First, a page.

Human Trafficking in France

By: Matt Blaisdell

Human Trafficking

"Trafficking in persons is a serious crime and a grave violation of human rights. Every year, thousands of men, women and children fall into the hands of traffickers, in their own countries and abroad. Almost every country in the world is affected by trafficking, whether as a country of origin, transit or destination for victims."(www.Unodc.org) Human Trafficking is the trade in human beings, for the use of sexual slavery, manual labor, and for the use of their organs.
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How to Become Aware and to Prevent Human Trafficking

Because human trafficking can be difficult to identify, even professionals require training in spotting trafficking situations and helping victims. There are numerous organizations and resources available to professionals, so that they can educate themselves about human trafficking and aid in putting an end to this pervasive issue. Below is a selection of resources for hospital workers, social service workers, lawyers, teachers, and businesses.

Where Does Human Trafficking Happen?

Human Trafficking happens all over the world but mostly in poorer countries in the Middle East or Asia."Most victims are from poorer countries- Asia and Eastern Europe are two primary source points. Victims are usually trafficked from these regions into more developed countries, mainly the USA, Western Europe, and Japan (also Australia on a smaller scale). Internal trafficking within these countries, particularly the USA, also occurs- usual targets are teenage runaways and young people from poorer sections of society who get mixed up with criminals. People from affluent backgrounds rarely become victims of human trafficking.


Victims are usually lured into it with the promise of jobs in more developed countries, only to be forced into harsh conditions when they arrive. The most common uses are sexual slavery (usually as forced prostitutes) or domestic/manual labor. Although the threat of violence is common, victims are rarely physically abducted or kidnapped, contrary to popular belief. When they do arrive in their target country, they are usually kept under control by threats, occasional physical coercion, and their lack of education and unfamiliar surroundings.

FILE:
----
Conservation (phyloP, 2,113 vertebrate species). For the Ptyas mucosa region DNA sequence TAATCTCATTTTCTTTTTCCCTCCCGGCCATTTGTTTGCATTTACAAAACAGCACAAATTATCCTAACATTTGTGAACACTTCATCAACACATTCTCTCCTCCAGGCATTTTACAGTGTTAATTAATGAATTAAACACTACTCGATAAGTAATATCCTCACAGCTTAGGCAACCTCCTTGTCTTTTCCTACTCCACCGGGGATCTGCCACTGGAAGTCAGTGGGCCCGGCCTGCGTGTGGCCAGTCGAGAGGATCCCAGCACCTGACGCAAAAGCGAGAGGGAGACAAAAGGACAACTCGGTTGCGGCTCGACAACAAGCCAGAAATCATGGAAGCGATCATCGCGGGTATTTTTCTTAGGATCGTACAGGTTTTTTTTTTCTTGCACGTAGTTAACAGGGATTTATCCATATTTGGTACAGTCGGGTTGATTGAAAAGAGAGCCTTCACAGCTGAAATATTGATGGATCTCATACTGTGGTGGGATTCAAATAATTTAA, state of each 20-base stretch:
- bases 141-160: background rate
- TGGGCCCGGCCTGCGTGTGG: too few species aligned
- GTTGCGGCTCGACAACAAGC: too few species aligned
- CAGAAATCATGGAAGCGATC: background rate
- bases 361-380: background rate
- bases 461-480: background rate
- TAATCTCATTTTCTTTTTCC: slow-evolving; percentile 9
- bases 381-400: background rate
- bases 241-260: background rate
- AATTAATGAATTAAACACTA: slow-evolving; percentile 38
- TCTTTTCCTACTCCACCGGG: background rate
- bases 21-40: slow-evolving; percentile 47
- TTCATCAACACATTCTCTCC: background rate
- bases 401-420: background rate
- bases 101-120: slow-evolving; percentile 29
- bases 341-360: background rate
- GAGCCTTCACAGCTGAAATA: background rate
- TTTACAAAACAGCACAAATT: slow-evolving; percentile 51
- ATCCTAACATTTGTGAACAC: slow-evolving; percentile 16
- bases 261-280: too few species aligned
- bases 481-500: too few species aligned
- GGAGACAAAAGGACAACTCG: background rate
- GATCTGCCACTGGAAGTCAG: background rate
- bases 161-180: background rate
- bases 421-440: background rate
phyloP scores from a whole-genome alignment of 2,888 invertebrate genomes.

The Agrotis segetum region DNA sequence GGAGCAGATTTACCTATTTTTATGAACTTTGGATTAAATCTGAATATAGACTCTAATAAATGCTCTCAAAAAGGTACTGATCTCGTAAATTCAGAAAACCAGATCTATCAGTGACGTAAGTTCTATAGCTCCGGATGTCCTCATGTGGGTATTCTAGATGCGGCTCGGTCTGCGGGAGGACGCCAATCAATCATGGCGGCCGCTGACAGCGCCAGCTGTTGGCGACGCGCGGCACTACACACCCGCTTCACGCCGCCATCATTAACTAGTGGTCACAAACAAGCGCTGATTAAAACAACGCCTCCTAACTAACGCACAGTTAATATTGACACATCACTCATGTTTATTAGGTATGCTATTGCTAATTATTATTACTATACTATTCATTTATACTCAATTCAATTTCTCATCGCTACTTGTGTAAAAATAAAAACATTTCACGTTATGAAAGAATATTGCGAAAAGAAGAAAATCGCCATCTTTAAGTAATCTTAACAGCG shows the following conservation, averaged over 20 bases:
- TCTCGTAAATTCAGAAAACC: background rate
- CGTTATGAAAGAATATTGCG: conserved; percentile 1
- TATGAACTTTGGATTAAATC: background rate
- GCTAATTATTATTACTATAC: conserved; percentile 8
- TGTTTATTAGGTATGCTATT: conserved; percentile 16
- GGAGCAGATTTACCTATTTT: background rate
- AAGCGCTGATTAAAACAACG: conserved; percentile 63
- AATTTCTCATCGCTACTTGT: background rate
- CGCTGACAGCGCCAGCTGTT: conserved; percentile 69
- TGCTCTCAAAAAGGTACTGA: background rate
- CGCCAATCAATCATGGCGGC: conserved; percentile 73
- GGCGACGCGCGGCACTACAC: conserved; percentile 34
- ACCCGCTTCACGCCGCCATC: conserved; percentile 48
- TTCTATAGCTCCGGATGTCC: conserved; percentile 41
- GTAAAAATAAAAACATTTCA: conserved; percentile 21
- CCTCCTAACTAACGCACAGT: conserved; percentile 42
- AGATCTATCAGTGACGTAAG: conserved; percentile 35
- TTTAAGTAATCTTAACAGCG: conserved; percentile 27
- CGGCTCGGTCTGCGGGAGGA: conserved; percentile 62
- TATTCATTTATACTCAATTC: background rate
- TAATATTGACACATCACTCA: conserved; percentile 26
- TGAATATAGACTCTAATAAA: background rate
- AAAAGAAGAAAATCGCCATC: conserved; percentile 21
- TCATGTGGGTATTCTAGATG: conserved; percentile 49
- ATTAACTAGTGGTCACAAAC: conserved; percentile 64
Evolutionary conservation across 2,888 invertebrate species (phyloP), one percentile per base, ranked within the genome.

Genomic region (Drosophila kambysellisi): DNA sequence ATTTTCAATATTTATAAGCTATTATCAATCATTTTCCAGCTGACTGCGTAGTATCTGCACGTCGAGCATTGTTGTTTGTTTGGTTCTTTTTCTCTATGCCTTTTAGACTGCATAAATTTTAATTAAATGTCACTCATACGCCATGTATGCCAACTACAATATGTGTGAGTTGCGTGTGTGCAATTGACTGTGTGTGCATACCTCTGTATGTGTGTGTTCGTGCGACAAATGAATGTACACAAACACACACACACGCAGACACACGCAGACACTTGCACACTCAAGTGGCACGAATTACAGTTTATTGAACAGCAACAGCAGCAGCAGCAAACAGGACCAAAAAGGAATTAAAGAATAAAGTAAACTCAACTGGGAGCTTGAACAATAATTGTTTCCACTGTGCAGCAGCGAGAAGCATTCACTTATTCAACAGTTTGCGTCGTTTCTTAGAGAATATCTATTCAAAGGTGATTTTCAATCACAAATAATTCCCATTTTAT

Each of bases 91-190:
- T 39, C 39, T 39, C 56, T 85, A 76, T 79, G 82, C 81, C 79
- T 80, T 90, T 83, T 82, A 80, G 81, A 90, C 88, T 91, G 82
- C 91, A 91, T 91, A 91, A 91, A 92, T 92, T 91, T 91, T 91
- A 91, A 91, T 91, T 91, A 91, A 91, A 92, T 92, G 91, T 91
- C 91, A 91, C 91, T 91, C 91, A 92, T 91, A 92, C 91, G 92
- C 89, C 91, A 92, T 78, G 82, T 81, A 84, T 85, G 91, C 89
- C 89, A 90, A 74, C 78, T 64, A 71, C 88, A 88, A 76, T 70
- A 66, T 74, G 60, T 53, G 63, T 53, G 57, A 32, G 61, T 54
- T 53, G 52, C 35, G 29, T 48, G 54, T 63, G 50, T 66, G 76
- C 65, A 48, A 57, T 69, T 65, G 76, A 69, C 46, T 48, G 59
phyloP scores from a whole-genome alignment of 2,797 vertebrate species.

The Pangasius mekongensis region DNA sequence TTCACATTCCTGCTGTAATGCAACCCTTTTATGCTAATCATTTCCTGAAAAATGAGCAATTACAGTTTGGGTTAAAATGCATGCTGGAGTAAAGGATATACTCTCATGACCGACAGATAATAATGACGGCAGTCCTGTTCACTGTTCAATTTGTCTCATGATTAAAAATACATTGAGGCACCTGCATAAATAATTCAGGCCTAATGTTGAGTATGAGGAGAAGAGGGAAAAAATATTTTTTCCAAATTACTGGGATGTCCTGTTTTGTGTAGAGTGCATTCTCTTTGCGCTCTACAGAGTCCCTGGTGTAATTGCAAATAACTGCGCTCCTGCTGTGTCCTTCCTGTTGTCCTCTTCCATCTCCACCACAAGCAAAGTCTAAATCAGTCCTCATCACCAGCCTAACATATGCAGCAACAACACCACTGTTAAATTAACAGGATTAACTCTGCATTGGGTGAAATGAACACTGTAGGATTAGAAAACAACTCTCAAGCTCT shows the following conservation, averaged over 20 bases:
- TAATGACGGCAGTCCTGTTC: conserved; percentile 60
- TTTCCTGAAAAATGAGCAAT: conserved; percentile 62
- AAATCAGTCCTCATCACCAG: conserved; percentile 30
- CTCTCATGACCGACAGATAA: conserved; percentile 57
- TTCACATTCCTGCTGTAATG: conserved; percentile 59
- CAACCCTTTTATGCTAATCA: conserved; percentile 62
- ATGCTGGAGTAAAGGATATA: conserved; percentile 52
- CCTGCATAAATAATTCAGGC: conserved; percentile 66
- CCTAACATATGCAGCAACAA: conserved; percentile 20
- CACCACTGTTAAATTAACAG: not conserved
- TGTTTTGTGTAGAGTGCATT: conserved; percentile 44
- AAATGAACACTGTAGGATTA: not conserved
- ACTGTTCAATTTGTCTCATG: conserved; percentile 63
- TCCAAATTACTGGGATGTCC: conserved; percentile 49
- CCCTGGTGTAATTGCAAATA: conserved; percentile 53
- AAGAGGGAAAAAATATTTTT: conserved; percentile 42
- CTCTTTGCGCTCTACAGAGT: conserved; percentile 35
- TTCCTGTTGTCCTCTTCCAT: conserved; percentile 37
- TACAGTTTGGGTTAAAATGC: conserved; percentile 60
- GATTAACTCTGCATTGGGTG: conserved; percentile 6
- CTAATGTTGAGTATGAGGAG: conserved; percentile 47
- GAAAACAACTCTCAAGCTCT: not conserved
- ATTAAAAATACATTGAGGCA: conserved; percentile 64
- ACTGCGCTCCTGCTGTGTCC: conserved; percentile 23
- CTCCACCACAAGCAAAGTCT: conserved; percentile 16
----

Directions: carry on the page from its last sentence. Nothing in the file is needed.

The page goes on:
Most victims do not fully know their legal rights, and do not fully understand their immigration situation- many think that they are legally at fault and will be prosecuted if they contact authorities (in the USA, where prostitution is illegal, this does often happen), and hence are reluctant to get police assistance. A lot are also from countries where police forces are less reliable than in the west, and hence they are less willing to contact them. Many victims even have access to a phone but are too frightened to call for help. Australian police have previously observed that even when victims are rescued, many are initially unwilling to cooperate with police until they have been reassured that they will be protected."(aspe.hhs.gov)

What Kind of People are Most Common Victims to Human Trafficking

"the victim of human trafficking as innocent young girls from foreign countries who are manipulated, lied to, and often kidnapped and forced into prostitution. However it is not just young international girls who are trafficked. Men, women, children of all ages, U.S. citizens, and legal residents can all fall prey to traffickers, and there are many victims of labor trafficking in addition to sex trafficking.

However, all trafficking victims share common characteristics that make them vulnerable to traffickers. They often come from countries or communities with high rates of crime, poverty, and corruption; lack opportunities for education; lack family support (orphaned, runaway/thrown-away, homeless, family members collaborating with traffickers); and/or have a history of physical and/or sexual abuse."(aspe.hhs.org) This quote shows how/who the people who are victims of Human trafficking are.